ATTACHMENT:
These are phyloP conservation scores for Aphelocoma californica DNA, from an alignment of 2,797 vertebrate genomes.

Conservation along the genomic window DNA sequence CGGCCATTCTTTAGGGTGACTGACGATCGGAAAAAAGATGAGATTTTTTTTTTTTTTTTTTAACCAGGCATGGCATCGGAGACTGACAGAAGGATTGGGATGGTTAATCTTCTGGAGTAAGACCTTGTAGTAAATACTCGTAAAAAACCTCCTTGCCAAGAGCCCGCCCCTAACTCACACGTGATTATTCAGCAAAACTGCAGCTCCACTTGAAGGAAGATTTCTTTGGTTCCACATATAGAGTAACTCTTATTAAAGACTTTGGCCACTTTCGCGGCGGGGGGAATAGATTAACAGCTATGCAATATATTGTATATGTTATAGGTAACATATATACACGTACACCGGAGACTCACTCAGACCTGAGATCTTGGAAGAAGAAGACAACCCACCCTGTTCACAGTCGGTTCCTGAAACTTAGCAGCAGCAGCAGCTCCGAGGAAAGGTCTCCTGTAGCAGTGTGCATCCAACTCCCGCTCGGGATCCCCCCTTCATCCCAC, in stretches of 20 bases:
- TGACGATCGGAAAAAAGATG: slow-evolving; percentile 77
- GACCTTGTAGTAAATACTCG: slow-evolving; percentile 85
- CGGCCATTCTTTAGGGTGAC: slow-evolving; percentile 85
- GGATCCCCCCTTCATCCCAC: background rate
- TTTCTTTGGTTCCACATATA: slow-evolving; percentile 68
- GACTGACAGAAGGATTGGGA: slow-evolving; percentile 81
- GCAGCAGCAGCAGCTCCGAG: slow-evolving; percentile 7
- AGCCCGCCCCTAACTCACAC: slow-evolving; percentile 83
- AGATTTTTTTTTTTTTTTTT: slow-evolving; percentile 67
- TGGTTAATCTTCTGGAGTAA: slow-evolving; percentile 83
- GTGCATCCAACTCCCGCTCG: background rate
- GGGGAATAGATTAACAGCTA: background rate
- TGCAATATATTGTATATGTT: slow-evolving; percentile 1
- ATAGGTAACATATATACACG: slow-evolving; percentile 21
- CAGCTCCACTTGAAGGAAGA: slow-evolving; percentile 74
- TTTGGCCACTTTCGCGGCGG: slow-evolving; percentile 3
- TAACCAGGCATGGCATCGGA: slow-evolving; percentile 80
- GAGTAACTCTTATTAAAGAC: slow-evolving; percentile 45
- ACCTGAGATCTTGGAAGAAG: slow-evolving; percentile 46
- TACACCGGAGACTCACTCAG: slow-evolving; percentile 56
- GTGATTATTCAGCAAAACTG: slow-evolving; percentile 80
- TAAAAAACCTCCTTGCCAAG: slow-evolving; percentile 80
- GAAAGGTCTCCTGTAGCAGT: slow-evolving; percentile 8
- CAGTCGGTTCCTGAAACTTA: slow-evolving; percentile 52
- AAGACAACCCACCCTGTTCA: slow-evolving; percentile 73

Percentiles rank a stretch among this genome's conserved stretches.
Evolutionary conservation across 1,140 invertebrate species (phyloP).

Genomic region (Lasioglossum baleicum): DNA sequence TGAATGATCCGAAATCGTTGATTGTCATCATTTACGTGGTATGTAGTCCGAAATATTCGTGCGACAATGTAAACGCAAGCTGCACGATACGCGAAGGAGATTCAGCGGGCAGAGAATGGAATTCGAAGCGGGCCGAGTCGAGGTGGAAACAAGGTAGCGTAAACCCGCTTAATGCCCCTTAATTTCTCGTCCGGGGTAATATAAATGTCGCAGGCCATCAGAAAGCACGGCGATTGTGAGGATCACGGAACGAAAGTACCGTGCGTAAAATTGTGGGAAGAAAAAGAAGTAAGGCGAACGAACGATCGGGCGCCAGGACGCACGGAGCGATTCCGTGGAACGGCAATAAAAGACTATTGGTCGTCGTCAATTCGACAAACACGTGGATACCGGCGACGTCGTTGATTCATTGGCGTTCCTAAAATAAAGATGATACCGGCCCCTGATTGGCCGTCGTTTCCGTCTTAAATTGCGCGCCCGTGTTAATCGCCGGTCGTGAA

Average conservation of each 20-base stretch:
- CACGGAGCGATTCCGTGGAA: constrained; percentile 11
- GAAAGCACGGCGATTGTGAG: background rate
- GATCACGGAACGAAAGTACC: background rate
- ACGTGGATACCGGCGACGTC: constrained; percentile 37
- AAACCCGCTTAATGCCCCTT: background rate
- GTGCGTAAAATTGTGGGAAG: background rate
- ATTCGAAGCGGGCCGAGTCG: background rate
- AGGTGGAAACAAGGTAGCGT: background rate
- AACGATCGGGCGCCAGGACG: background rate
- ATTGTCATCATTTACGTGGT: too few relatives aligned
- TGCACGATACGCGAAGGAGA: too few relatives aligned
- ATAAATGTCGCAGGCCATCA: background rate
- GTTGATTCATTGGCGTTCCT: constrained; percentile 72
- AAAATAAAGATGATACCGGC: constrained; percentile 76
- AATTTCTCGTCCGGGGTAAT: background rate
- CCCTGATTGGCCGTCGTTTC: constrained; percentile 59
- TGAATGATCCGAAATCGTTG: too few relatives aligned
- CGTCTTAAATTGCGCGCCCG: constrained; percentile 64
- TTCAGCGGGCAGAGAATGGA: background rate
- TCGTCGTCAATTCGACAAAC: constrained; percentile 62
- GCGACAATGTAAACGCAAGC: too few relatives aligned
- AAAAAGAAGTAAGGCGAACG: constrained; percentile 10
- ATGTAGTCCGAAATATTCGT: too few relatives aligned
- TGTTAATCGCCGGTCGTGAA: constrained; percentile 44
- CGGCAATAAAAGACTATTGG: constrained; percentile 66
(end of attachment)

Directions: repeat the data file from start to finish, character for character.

These are phyloP conservation scores for Aphelocoma californica DNA, from an alignment of 2,797 vertebrate genomes.

Conservation along the genomic window DNA sequence CGGCCATTCTTTAGGGTGACTGACGATCGGAAAAAAGATGAGATTTTTTTTTTTTTTTTTTAACCAGGCATGGCATCGGAGACTGACAGAAGGATTGGGATGGTTAATCTTCTGGAGTAAGACCTTGTAGTAAATACTCGTAAAAAACCTCCTTGCCAAGAGCCCGCCCCTAACTCACACGTGATTATTCAGCAAAACTGCAGCTCCACTTGAAGGAAGATTTCTTTGGTTCCACATATAGAGTAACTCTTATTAAAGACTTTGGCCACTTTCGCGGCGGGGGGAATAGATTAACAGCTATGCAATATATTGTATATGTTATAGGTAACATATATACACGTACACCGGAGACTCACTCAGACCTGAGATCTTGGAAGAAGAAGACAACCCACCCTGTTCACAGTCGGTTCCTGAAACTTAGCAGCAGCAGCAGCTCCGAGGAAAGGTCTCCTGTAGCAGTGTGCATCCAACTCCCGCTCGGGATCCCCCCTTCATCCCAC, in stretches of 20 bases:
- TGACGATCGGAAAAAAGATG: slow-evolving; percentile 77
- GACCTTGTAGTAAATACTCG: slow-evolving; percentile 85
- CGGCCATTCTTTAGGGTGAC: slow-evolving; percentile 85
- GGATCCCCCCTTCATCCCAC: background rate
- TTTCTTTGGTTCCACATATA: slow-evolving; percentile 68
- GACTGACAGAAGGATTGGGA: slow-evolving; percentile 81
- GCAGCAGCAGCAGCTCCGAG: slow-evolving; percentile 7
- AGCCCGCCCCTAACTCACAC: slow-evolving; percentile 83
- AGATTTTTTTTTTTTTTTTT: slow-evolving; percentile 67
- TGGTTAATCTTCTGGAGTAA: slow-evolving; percentile 83
- GTGCATCCAACTCCCGCTCG: background rate
- GGGGAATAGATTAACAGCTA: background rate
- TGCAATATATTGTATATGTT: slow-evolving; percentile 1
- ATAGGTAACATATATACACG: slow-evolving; percentile 21
- CAGCTCCACTTGAAGGAAGA: slow-evolving; percentile 74
- TTTGGCCACTTTCGCGGCGG: slow-evolving; percentile 3
- TAACCAGGCATGGCATCGGA: slow-evolving; percentile 80
- GAGTAACTCTTATTAAAGAC: slow-evolving; percentile 45
- ACCTGAGATCTTGGAAGAAG: slow-evolving; percentile 46
- TACACCGGAGACTCACTCAG: slow-evolving; percentile 56
- GTGATTATTCAGCAAAACTG: slow-evolving; percentile 80
- TAAAAAACCTCCTTGCCAAG: slow-evolving; percentile 80
- GAAAGGTCTCCTGTAGCAGT: slow-evolving; percentile 8
- CAGTCGGTTCCTGAAACTTA: slow-evolving; percentile 52
- AAGACAACCCACCCTGTTCA: slow-evolving; percentile 73

Percentiles rank a stretch among this genome's conserved stretches.
Evolutionary conservation across 1,140 invertebrate species (phyloP).

Genomic region (Lasioglossum baleicum): DNA sequence TGAATGATCCGAAATCGTTGATTGTCATCATTTACGTGGTATGTAGTCCGAAATATTCGTGCGACAATGTAAACGCAAGCTGCACGATACGCGAAGGAGATTCAGCGGGCAGAGAATGGAATTCGAAGCGGGCCGAGTCGAGGTGGAAACAAGGTAGCGTAAACCCGCTTAATGCCCCTTAATTTCTCGTCCGGGGTAATATAAATGTCGCAGGCCATCAGAAAGCACGGCGATTGTGAGGATCACGGAACGAAAGTACCGTGCGTAAAATTGTGGGAAGAAAAAGAAGTAAGGCGAACGAACGATCGGGCGCCAGGACGCACGGAGCGATTCCGTGGAACGGCAATAAAAGACTATTGGTCGTCGTCAATTCGACAAACACGTGGATACCGGCGACGTCGTTGATTCATTGGCGTTCCTAAAATAAAGATGATACCGGCCCCTGATTGGCCGTCGTTTCCGTCTTAAATTGCGCGCCCGTGTTAATCGCCGGTCGTGAA

Average conservation of each 20-base stretch:
- CACGGAGCGATTCCGTGGAA: constrained; percentile 11
- GAAAGCACGGCGATTGTGAG: background rate
- GATCACGGAACGAAAGTACC: background rate
- ACGTGGATACCGGCGACGTC: constrained; percentile 37
- AAACCCGCTTAATGCCCCTT: background rate
- GTGCGTAAAATTGTGGGAAG: background rate
- ATTCGAAGCGGGCCGAGTCG: background rate
- AGGTGGAAACAAGGTAGCGT: background rate
- AACGATCGGGCGCCAGGACG: background rate
- ATTGTCATCATTTACGTGGT: too few relatives aligned
- TGCACGATACGCGAAGGAGA: too few relatives aligned
- ATAAATGTCGCAGGCCATCA: background rate
- GTTGATTCATTGGCGTTCCT: constrained; percentile 72
- AAAATAAAGATGATACCGGC: constrained; percentile 76
- AATTTCTCGTCCGGGGTAAT: background rate
- CCCTGATTGGCCGTCGTTTC: constrained; percentile 59
- TGAATGATCCGAAATCGTTG: too few relatives aligned
- CGTCTTAAATTGCGCGCCCG: constrained; percentile 64
- TTCAGCGGGCAGAGAATGGA: background rate
- TCGTCGTCAATTCGACAAAC: constrained; percentile 62
- GCGACAATGTAAACGCAAGC: too few relatives aligned
- AAAAAGAAGTAAGGCGAACG: constrained; percentile 10
- ATGTAGTCCGAAATATTCGT: too few relatives aligned
- TGTTAATCGCCGGTCGTGAA: constrained; percentile 44
- CGGCAATAAAAGACTATTGG: constrained; percentile 66